The Ultimate Guide to Whole Life Insurance in Quebec

By Maude Gauthier | Published on 05 Sep 2023

Share with FacebookShare with FacebookShare with TwitterShare with TwitterShare with Twitter
Table of Contents

    There are several types of life insurance available. When shopping for life insurance, you have the choice between a whole life policy, with or without participation, term life insurance, and universal life insurance, among others. Whole life insurance is particularly interesting for individuals who want a policy that will not expire. It also includes an investment or cash value component. Here is everything you need to know about whole life insurance.

    The basics of whole life insurance

    Also known as permanent insurance, whole life insurance provides coverage for your entire life. The premiums associated with this insurance are usually guaranteed and remain constant. No surprise increase in sight! Depending on your contract, you may have to pay premiums for a fixed period or for your entire life.

    Cash value and participation

    This form of insurance includes a cash value, which means that you will receive a portion of the invested money if you terminate your contract. The cash value is an amount that the insured can receive from the insurer if they voluntarily terminate their contract before its expiration. The guaranteed values are specified in the policy. They generally increase until you reach the venerable age of 100.

    It is possible to take advantage of the cash value of a life insurance policy without actually terminating the contract. First, you could request a policy loan. This involves borrowing against the cash value as collateral. It is a loan with interest that you will have to repay. Then, you could choose to surrender the cash value to your insurer. You will then receive a reduced paid-up life insurance and will never have to pay premiums again. This is a lower amount of insurance than specified in the initial contract. You will be covered without having to pay premiums until your death, but for a lesser amount.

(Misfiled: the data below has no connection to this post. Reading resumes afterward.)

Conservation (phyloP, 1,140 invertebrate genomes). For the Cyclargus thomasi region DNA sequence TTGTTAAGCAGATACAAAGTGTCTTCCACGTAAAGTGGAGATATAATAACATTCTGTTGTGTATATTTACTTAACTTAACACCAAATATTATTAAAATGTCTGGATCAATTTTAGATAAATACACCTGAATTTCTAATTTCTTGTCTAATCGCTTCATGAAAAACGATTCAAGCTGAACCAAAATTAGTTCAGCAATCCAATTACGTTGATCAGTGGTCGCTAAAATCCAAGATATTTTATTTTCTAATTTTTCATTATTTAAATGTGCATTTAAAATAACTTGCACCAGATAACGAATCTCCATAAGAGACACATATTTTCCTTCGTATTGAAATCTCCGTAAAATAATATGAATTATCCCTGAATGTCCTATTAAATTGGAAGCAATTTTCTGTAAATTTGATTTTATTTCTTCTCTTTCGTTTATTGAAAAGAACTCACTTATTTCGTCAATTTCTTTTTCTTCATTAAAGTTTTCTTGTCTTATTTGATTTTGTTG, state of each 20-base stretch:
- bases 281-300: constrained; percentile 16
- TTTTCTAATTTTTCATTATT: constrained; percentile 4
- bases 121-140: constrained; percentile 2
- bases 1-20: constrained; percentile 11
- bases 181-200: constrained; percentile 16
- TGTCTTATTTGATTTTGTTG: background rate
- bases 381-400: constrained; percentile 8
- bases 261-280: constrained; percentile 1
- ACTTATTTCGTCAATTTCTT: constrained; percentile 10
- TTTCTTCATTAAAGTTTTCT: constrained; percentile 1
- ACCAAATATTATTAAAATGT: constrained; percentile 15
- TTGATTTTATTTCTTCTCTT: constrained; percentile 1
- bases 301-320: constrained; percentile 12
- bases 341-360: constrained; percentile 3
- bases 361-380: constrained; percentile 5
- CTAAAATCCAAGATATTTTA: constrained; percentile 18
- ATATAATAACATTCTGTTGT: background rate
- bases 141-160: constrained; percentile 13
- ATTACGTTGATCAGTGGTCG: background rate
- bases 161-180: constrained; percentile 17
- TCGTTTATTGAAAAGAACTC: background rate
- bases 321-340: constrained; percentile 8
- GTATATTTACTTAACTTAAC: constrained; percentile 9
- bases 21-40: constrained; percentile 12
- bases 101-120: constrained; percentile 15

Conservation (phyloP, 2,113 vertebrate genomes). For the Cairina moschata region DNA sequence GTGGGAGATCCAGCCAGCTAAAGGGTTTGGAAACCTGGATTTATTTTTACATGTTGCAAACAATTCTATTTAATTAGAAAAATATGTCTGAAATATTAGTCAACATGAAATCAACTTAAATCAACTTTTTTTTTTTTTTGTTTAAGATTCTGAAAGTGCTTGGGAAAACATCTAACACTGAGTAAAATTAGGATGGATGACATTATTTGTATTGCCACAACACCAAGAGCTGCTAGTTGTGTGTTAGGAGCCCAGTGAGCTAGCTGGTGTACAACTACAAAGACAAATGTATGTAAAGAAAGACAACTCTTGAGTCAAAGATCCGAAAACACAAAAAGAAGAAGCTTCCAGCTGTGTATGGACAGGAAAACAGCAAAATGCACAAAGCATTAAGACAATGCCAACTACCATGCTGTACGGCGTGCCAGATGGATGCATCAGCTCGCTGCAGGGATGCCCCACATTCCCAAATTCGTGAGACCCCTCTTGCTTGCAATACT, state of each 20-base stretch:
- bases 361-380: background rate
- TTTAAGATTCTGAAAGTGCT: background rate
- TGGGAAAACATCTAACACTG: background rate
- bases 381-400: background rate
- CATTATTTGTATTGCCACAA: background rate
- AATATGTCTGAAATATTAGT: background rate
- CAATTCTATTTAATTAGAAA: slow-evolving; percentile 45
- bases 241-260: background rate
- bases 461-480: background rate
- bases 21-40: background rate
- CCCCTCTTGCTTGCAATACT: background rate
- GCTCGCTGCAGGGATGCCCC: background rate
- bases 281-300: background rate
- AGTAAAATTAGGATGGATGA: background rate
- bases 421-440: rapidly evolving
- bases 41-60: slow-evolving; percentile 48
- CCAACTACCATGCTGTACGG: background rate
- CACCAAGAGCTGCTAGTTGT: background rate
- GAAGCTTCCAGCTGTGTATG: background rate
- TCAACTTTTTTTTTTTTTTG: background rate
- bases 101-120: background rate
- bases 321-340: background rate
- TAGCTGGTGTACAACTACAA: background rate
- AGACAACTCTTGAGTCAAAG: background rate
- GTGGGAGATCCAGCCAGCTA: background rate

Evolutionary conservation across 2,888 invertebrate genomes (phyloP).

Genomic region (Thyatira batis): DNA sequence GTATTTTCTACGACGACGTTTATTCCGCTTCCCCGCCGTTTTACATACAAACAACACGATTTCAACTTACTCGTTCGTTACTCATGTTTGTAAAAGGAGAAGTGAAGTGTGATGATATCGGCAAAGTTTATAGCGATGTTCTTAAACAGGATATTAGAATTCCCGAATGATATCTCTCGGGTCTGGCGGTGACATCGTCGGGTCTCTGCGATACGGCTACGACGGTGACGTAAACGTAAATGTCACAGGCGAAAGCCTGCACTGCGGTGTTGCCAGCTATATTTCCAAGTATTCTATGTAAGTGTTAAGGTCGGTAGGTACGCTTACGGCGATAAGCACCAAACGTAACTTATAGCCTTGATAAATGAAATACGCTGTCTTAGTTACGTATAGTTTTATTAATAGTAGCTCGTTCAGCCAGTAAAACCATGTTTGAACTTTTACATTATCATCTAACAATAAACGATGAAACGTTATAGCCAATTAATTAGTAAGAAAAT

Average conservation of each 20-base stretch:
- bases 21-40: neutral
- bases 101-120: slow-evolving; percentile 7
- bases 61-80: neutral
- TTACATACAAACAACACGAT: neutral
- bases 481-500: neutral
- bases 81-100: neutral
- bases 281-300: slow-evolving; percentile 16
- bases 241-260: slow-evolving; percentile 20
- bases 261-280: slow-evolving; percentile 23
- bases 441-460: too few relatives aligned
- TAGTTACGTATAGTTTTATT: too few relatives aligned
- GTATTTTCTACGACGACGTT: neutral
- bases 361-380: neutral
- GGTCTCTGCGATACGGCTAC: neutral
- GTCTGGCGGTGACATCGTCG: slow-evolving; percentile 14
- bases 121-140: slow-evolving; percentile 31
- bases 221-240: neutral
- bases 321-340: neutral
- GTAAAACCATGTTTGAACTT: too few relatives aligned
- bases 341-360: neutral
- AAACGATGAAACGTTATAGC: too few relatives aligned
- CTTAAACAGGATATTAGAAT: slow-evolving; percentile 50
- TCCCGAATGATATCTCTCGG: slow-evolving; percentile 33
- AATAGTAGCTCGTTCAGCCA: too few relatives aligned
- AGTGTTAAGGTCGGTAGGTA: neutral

Whole life insurance with participation

    There are two variations of whole life insurance: with or without participation. Participating whole life insurance includes an investment component, which is managed by the insurer. Because of its investment component, it is generally more expensive than traditional whole life insurance. It is primarily aimed at affluent clients. Investment decisions are made by the insurer and applied to the pooled account. This is ideal for policyholders who do not want to manage their own investments. This type of insurance offers the opportunity to take advantage of many benefits associated with the growth of the cash value.


    The “with participation” aspect means that the insurer may pay you something called “participations” or “dividends” (even though they are not actual dividends). These participations can take the form of cash back, accumulation of amounts added to the death benefit, or reduction of the insurance premium you pay, for example. They can also be given as a paid-up additions (PUA) which increases your current insurance amount and can in turn offer you further participations.